in Kale


I never really liked eating Kale, but I know it’s good for me. It’s been called the new beef, because it has more iron than beef, but it also is filled with fiber and has vitamin A (beta-carotene), C, B1, B2, B3, B6, K and E. Kale also is a good source of calcium, copper, magnesium, manganese, potassium, and folate. It also has Omega-3 fatty acids. It is a green superfood.

But did you know that Kale was used in Greek and Roman times? It was originally used as a cure for drunkenness. And it spread through Europe and Asia in the Middle Ages and eventually spread to the Americas. Most people didn’t pay much attention to it until the 80’s when this guy Tim Peters started to cross-pollinating it with bees, making new forms of Kale. It grows like other wild cabbage family vegetables, like broccoli and cauliflower. It’s considered to be a leafy green vegetable.

I said I never liked eating Kale. It has a smell that I just don’t like. It’s a sharp odor. And the best thing you can say about the taste is that it is rich and peppery. But Peter Jaret from WebMD explains that Calcium and Vitamins A, K, D, and E are missing from our diets, and Americans also do not get enough potassium. Luckily, Kale is packed with those vitamins.

Kale is a nutritional powerhouse that is low in calorie, high in fiber and has zero fat. It is great for your digestive track. The iron, I mentioned above is also great for good health. It’s needed for forming hemoglobin in your blood, enzymes, moving oxygen around your body. Even cell growth is affected by proper amounts of iron. And, you’ll see this in many aspects of Rain Core, it helps with your liver function. That is not just the iron, but also the fiber and sulfur, which help detoxify your body and keeps your liver healthy.

Especially for people with dairy issues, but also as we get older, Kale is good news because of the high levels of Calcium (more than milk). Kale can help prevent bone loss, prevent osteoporosis, help with your cartilage and joint flexibility. Great to have more mobility as you grow older, but also for after workouts. Kale also helps as an anti-inflammatory to help fight against arthritis, asthma and autoimmune disorders because of its Omega-3 content.

In addition to the Omega-3 content, Kale is filled with antioxidants such as carotenoids and flavonoids (including quercetin and kaempferol.) There is some research to suggest this may be helpful to fight against a variety of cancers. There are also a few studies that show that Vitamin K can help protect against cancers. Kale is high in Vitamin K. That can help people with Alzheimer’s disease and a wide variety of functions like bone health and blood clotting. Vitamin K is an essential nutrient necessary for responding to injuries – it regulates normal blood clotting. It also assists in the transport of calcium throughout the body, Vitamin K may also be helpful for bone health: it may reduce bone loss, and decrease the risk of bone fractures.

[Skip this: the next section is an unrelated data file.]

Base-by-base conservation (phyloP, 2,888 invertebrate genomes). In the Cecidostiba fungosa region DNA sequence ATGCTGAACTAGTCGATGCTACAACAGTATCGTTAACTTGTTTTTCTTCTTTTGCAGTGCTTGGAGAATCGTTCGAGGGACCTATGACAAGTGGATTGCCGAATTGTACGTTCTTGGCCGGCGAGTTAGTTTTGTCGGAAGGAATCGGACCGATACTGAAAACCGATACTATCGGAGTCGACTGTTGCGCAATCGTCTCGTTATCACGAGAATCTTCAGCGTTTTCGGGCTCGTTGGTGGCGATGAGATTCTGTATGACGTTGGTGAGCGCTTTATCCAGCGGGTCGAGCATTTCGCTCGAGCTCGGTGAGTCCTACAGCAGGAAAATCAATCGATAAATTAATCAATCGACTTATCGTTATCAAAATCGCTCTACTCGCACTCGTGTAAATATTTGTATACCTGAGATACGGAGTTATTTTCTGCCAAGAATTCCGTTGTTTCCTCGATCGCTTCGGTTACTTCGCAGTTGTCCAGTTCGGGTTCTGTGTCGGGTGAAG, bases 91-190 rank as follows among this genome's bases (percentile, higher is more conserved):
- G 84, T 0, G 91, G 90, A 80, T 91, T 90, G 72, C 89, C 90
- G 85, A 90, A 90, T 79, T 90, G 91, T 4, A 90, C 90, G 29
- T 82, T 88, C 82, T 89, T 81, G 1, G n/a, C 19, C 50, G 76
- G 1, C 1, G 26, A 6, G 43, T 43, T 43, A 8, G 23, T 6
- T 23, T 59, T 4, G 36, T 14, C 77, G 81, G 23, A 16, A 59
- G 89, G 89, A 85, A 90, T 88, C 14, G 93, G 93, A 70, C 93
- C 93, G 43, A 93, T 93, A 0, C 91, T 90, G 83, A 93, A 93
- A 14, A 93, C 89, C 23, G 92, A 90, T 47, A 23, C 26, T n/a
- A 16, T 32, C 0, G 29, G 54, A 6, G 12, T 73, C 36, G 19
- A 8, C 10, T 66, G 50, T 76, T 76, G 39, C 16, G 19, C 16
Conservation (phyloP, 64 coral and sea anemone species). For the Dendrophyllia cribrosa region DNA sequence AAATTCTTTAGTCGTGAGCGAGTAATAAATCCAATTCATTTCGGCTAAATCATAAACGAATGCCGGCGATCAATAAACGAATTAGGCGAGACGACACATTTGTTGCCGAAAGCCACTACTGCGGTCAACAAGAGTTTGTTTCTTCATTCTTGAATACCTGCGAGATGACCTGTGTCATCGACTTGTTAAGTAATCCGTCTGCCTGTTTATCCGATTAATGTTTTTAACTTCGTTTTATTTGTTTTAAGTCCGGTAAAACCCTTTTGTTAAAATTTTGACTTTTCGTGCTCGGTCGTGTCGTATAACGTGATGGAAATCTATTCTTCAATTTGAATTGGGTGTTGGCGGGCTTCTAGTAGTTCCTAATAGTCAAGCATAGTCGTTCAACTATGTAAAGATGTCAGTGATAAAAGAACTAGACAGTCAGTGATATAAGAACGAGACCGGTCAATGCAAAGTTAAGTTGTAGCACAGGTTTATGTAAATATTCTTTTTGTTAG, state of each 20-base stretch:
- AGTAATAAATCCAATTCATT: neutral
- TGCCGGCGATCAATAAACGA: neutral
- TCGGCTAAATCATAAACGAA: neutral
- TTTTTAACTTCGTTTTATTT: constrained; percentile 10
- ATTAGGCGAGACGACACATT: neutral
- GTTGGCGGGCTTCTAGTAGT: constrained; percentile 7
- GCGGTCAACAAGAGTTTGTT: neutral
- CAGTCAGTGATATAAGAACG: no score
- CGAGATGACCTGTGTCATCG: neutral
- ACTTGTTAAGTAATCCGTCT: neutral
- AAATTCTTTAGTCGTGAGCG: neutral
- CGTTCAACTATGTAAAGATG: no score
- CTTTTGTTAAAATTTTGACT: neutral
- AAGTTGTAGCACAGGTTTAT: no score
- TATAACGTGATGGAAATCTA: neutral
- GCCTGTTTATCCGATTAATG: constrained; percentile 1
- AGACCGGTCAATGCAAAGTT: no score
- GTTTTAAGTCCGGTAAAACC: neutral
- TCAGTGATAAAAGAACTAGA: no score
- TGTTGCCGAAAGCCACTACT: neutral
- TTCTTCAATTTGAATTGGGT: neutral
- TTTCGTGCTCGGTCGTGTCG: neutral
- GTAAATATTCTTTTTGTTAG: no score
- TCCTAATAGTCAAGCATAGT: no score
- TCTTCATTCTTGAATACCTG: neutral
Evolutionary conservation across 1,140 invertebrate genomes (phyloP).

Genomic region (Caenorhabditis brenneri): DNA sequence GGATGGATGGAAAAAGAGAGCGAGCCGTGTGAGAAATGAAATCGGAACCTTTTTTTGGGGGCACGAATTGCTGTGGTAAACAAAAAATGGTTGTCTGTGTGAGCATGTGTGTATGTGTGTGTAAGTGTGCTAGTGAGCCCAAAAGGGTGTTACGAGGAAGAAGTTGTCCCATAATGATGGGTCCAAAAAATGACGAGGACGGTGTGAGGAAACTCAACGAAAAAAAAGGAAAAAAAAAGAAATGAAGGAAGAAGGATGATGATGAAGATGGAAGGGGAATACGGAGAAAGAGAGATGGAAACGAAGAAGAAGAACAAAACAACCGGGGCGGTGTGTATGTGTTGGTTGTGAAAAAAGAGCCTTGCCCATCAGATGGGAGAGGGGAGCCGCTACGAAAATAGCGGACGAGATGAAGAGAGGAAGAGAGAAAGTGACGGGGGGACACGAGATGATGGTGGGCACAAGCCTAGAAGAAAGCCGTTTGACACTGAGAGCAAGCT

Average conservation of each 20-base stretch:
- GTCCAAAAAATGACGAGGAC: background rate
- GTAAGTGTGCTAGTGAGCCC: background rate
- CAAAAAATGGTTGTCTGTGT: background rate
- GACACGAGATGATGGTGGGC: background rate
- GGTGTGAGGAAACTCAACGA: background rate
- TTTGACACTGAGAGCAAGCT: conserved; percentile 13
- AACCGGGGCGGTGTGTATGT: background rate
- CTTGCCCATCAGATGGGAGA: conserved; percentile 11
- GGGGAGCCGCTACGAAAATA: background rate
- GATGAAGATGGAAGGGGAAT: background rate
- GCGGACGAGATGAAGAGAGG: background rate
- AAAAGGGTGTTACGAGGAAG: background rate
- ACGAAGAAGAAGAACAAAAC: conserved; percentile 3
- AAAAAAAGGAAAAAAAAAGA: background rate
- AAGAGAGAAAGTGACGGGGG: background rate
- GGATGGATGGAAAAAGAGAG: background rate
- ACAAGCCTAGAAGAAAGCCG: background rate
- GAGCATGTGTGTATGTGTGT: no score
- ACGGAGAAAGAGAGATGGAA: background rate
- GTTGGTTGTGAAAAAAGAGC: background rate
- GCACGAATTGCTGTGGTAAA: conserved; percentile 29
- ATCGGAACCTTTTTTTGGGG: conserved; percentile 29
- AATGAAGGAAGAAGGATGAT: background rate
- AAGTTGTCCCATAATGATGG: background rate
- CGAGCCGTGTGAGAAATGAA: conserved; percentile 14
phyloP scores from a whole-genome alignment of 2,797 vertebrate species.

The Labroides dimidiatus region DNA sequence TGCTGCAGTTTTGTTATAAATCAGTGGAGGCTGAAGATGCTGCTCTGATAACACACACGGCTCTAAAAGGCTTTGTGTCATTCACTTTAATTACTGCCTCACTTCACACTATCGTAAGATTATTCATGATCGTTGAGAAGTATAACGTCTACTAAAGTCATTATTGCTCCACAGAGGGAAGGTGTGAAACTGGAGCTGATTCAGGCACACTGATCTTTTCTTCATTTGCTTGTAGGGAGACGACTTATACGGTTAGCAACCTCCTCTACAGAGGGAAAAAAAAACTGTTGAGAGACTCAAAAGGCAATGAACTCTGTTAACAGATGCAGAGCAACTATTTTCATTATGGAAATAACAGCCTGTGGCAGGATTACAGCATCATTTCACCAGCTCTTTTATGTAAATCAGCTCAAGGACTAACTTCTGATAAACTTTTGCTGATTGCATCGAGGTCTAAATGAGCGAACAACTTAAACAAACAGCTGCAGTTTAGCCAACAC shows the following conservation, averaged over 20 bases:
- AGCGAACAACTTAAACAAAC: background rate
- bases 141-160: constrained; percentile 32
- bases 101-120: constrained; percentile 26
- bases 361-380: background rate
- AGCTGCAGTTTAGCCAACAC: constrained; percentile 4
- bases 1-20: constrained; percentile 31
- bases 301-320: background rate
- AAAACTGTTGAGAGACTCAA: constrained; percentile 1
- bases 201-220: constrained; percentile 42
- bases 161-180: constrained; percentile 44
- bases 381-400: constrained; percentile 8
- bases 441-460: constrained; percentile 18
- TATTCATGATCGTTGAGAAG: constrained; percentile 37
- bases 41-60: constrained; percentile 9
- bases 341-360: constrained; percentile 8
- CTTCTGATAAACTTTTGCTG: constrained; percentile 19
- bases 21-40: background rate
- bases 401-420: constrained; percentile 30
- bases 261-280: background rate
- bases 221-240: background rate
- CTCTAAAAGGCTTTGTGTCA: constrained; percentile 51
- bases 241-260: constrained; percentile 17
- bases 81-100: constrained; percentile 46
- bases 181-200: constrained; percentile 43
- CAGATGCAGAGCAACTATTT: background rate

Add to the Omega-3’s is the combination of Protein, Iron, Folate, and Vitamin B6, all found in Kale, can create Serotonin and Dopamine. These two chemicals interact in the brain and can help elevate mood. And it’s legal. So if you feel depressed, adding Kale to your diet might be a good idea.

Kale is also great for lowering cholesterol levels and cardiovascular support. And because Kale has Potassium, it may help prevent stroke. It also is shown in studies that people who took potassium lived longer and had a 49% decrease in heart disease.

Lutein and Zeaxanthin are important for eye health and it is found in Kale. Along with Vitamin A which is great for your vision and also your skin (and may be good to help prevent lung and oral cavity cancers.)

Kale is also a source of an organosulfur compound which breaks down into these things called isothiocyanates. This help breaks down cancer cells and are especially valuable in fighting a nasty form of colon cancer and helps reduce the risk of lung cancer by 39%. Kale also helps provide a healthy immune system, which can be very beneficial in the fight against cancer. One way it does that is to enhance the production of interleukin-2 and interferon-gamma which you use on your immune response system.

Kale also is high in Vitamin C, which we all know is helpful for your metabolism, your immune system, and your hydration. Kale has more Vitamin C than an orange (about 2x more). Vitamin C and K, plus the fiber, beta-carotene, zeaxanthin, manganese, plus a compound called sulforaphane are all found in Kale and can help diabetics by controlling blood sugar. Maybe why Reader’s Digest called Kale one of the healthiest foods for diabetes.

Kale is a great addition to any super green supplement drink, like Rain Core. And Kale is much easier to take when you drink it down in a one-ounce shot.

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